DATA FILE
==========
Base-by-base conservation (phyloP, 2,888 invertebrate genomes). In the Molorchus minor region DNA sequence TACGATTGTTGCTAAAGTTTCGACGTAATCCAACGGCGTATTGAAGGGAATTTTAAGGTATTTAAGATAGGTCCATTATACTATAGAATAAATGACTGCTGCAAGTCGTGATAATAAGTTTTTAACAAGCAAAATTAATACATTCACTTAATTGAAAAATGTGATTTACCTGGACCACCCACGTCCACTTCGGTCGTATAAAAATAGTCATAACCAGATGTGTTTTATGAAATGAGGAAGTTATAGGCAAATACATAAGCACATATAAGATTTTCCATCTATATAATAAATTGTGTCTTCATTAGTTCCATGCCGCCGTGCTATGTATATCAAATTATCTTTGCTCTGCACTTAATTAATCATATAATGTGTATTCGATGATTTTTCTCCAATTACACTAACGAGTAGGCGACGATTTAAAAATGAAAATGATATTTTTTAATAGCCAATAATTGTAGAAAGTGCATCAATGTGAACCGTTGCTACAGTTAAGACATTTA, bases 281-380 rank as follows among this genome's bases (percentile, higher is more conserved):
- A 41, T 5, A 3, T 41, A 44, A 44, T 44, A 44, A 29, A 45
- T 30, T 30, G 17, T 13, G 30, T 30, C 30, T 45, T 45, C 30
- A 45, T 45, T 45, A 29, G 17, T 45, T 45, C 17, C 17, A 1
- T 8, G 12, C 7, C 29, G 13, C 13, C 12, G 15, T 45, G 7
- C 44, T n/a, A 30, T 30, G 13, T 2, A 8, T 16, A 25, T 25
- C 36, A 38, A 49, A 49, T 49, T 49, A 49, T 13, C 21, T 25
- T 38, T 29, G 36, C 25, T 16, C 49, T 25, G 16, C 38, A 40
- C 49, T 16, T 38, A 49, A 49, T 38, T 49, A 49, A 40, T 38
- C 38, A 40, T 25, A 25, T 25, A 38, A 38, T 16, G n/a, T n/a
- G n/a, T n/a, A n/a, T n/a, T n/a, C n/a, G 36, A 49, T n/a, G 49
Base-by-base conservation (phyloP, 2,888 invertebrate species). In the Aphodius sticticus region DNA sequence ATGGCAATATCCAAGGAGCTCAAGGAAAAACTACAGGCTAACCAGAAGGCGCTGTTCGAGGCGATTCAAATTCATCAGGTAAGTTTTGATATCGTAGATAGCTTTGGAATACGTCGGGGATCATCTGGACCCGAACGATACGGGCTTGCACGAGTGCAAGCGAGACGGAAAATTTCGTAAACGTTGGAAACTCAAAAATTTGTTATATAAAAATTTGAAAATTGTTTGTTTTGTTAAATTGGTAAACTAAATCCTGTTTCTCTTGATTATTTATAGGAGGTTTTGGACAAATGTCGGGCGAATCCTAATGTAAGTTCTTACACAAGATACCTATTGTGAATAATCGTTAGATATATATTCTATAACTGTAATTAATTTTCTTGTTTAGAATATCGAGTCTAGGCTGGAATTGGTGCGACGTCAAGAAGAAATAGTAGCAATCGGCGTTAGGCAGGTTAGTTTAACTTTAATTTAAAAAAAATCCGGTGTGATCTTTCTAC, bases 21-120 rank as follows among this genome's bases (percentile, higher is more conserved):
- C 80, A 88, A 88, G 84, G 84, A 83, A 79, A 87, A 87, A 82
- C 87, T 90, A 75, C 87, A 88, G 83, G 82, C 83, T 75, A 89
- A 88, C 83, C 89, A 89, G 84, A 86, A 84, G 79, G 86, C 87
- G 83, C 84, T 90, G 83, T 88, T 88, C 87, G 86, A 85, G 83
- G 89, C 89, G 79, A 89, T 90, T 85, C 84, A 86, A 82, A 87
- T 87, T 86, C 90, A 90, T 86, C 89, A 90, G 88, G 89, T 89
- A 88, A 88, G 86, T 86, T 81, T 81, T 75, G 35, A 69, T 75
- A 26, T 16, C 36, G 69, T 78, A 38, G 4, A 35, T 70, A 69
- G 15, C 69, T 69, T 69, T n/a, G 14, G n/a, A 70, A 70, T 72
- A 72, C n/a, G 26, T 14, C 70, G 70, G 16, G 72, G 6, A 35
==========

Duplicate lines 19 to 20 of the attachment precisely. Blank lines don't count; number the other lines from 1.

- A 88, A 88, G 86, T 86, T 81, T 81, T 75, G 35, A 69, T 75
- A 26, T 16, C 36, G 69, T 78, A 38, G 4, A 35, T 70, A 69